Cuauhtemoc Salinas Martell (he/him/they), DRC Alumni Coordinator

Cuauhtemoc Salinas Martell is an alum of the 2012 Dream Summer fellowship cohort and credits the DRC for inspiring him to pursue higher education and his passion for social justice. From a young age, Salinas understood the need to organize and advocate for himself and marginalized community members. As a senior in high school, Salinas collaborated with the University of California and over 20 admissions counselors to promote the recruitment and retention of undocumented and marginalized students like himself. In 2012, Salinas joined the Dream Summer fellowship to further his organizing and advocacy skills.

Since completing the fellowship, Salinas has been dedicated to serving underrepresented and marginalized youth because he understands first-hand some of the struggles they face. Salinas has a B.A. in Social Welfare from the University of California, Berkeley and an M.A. in Social Work from the University of Michigan. While at UC Berkeley, Salinas served underrepresented students and revamped the Health Opportunity Fund which supported over hundreds of students to offset their medical and health charges. At the University of Michigan, Salinas served as the representative for the Diversity, Equity, Inclusion Student Advisory Board.

Gaby Gil (she/they), DRC Project Coordinator

Gaby Gil is a proud alum of the 2017 Dream Summer fellowship cohort and is dedicated to ensuring that undocumented and DACAmented people are supported and empowered to thrive. Gaby has a background in grassroots organizing for immigrant rights and has experience in curriculum and program development centered on immigrant issues. Gaby graduated from Whittier College with a Bachelor of Arts in History and a minor in Spanish. At Whittier College, Gaby worked with peers to create more resources for undocumented students including an undocu emergency fund, pro bono legal services, and ally trainings for faculty and staff.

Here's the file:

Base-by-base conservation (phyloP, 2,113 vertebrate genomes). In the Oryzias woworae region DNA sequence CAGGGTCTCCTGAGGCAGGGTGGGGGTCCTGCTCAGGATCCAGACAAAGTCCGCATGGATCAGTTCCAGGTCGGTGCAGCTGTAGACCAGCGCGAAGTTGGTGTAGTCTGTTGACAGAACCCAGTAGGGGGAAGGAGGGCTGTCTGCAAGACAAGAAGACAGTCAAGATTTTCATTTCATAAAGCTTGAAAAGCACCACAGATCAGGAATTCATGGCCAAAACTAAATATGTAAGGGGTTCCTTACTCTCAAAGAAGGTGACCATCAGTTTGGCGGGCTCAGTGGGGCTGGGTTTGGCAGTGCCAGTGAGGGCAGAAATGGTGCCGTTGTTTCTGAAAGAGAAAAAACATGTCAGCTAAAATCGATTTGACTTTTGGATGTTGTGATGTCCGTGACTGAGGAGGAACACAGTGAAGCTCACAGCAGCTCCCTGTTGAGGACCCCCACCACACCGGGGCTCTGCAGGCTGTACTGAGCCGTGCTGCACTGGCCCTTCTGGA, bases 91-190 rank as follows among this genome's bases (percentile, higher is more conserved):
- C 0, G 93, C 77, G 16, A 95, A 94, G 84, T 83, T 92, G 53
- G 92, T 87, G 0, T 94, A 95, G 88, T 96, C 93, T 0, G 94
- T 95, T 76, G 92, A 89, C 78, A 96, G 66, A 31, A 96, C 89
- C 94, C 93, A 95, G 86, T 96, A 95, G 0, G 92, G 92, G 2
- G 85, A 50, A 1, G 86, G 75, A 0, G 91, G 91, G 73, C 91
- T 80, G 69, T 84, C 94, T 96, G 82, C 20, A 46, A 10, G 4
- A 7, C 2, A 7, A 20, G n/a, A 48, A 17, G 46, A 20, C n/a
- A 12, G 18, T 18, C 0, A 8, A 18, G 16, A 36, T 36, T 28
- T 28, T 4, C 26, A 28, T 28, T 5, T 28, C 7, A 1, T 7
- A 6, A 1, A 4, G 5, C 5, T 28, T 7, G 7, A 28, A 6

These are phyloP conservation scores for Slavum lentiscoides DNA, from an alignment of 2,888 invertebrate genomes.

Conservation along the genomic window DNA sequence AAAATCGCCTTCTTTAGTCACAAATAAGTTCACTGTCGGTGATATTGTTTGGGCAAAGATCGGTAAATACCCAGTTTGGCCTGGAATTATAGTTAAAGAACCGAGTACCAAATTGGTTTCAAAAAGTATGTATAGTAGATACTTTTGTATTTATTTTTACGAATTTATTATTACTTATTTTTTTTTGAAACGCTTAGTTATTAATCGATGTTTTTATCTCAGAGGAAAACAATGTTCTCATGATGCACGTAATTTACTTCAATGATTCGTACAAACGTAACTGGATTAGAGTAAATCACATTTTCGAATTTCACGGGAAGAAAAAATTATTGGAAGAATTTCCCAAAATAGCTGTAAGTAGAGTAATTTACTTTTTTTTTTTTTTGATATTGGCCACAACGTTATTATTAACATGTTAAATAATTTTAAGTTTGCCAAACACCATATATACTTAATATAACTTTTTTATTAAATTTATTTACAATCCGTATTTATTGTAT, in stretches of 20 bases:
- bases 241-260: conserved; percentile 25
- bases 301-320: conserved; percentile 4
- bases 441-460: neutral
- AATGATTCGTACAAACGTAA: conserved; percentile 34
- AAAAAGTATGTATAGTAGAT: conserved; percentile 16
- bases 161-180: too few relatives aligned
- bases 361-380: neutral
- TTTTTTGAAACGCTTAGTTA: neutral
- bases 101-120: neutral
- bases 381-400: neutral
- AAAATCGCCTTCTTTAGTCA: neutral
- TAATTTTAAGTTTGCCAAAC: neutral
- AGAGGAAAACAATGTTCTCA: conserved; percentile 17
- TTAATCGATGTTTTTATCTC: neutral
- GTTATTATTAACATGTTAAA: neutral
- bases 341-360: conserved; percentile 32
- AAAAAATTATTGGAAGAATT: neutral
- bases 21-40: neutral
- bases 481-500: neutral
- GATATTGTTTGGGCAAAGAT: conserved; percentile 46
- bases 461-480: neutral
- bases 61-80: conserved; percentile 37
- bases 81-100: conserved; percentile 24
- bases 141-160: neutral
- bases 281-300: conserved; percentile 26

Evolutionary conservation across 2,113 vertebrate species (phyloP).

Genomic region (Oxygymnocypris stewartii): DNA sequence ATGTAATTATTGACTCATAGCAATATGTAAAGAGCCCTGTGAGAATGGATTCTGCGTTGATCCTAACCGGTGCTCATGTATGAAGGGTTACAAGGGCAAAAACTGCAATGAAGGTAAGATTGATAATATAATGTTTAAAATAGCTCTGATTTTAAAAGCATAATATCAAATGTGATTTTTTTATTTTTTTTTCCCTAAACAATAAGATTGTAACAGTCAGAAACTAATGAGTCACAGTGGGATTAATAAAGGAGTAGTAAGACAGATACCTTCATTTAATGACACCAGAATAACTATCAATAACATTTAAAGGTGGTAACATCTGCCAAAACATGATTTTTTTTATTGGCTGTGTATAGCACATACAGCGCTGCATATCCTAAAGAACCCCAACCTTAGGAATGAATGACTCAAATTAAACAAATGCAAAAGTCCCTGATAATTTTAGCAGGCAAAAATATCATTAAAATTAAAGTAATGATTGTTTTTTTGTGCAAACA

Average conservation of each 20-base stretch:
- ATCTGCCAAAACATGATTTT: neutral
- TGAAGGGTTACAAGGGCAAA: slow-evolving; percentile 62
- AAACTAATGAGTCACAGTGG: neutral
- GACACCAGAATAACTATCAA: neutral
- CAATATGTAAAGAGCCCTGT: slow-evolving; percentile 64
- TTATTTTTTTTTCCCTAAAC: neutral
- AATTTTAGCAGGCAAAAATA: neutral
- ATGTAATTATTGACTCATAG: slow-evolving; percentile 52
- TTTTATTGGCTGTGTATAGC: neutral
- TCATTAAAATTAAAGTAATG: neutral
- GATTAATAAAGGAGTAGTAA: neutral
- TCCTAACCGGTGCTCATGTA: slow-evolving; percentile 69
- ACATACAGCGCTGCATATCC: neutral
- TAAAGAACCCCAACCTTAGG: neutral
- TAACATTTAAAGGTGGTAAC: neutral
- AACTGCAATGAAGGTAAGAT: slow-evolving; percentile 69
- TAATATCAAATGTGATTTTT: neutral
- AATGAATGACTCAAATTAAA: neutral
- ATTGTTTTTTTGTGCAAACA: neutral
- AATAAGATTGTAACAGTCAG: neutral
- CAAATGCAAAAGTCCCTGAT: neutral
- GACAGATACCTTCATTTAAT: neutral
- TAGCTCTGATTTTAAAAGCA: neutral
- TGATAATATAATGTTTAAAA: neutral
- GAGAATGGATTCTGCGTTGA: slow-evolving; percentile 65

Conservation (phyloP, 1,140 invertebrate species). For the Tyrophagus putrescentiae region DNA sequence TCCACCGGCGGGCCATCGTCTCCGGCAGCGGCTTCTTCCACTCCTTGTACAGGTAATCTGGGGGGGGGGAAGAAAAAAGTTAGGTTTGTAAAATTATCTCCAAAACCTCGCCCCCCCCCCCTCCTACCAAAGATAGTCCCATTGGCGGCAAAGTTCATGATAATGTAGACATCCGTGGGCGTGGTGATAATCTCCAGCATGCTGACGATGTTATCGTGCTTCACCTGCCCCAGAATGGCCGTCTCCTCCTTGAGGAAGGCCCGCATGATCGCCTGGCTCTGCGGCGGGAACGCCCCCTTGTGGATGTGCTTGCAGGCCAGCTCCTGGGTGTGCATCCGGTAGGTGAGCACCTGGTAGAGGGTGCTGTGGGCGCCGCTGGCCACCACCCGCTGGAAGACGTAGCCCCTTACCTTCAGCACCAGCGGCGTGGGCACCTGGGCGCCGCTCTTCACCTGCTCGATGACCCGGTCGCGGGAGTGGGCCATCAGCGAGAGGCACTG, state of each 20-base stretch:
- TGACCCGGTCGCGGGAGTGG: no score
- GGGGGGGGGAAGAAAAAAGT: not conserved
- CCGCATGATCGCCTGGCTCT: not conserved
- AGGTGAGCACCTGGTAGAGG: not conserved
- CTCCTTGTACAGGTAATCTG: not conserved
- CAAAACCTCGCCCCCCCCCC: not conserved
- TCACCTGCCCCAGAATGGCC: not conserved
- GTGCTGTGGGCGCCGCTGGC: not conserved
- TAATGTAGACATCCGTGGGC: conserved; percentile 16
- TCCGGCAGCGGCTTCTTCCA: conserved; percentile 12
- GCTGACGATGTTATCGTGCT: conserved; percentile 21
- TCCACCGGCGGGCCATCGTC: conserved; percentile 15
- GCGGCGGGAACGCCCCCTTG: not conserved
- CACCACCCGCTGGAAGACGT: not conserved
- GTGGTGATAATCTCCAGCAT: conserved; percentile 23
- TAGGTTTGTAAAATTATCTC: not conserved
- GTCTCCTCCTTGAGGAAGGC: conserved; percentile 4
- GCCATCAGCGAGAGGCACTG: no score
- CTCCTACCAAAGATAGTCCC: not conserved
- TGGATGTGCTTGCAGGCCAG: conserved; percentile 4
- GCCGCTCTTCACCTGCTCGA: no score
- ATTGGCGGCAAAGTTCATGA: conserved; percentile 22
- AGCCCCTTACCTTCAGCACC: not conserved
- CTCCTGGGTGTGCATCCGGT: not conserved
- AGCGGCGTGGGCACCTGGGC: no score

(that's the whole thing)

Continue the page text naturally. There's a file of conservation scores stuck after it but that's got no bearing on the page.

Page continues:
Over the years, Gaby has volunteered at various nonprofit organizations—like Cosecha and the Presidents’ Alliance on Higher Education and Immigration—to advocate for immigrant communities by coordinating demonstrations and organizing with community members. Gaby is passionate about uplifting the stories of immigrant youth and helping them reach their full potential as leaders in the immigrant rights, labor, and social justice movements. They looks forward to collaborating with DRC fellows, partners, and alumni to advance opportunities for immigrant communities and work towards a more just and equitable world.

Jessica Olivares (she/her), DRC Project Coordinator

Jessica Olivares is an alum of the 2019 and 2020 Dream Summer fellowship cohorts and graduated from Mills College with a minor in Urban Education and a B.A. in Ethnic Studies and Sociology. During her time as an undergraduate at Mills College, Jessica researched legislation regarding the Deferred Action for Childhood Arrivals (DACA) policy and immigrant detention centers in the United States. She analyzed media coverage to understand the perspective left-leaning media had on DACA and how that affected the immigrant rights movement. Her research also included testimonials from undocumented people, who had been detained, to draw attention to the negative impact and human cost of immigrant detention centers.

Jessica also has extensive experience in community outreach. Prior to joining the DRC, her work focused on providing South Central L.A. tenants information and resources about their legal protections. At the Latino Coalition for a Healthy California, Jessica co-facilitated Know Your Rights presentations and community meetings on the reimagining of health resources. Jessica was also a member of the Promesa Boyle Heights immigrant rights network and led Know Your Rights workshops for immigrant communities.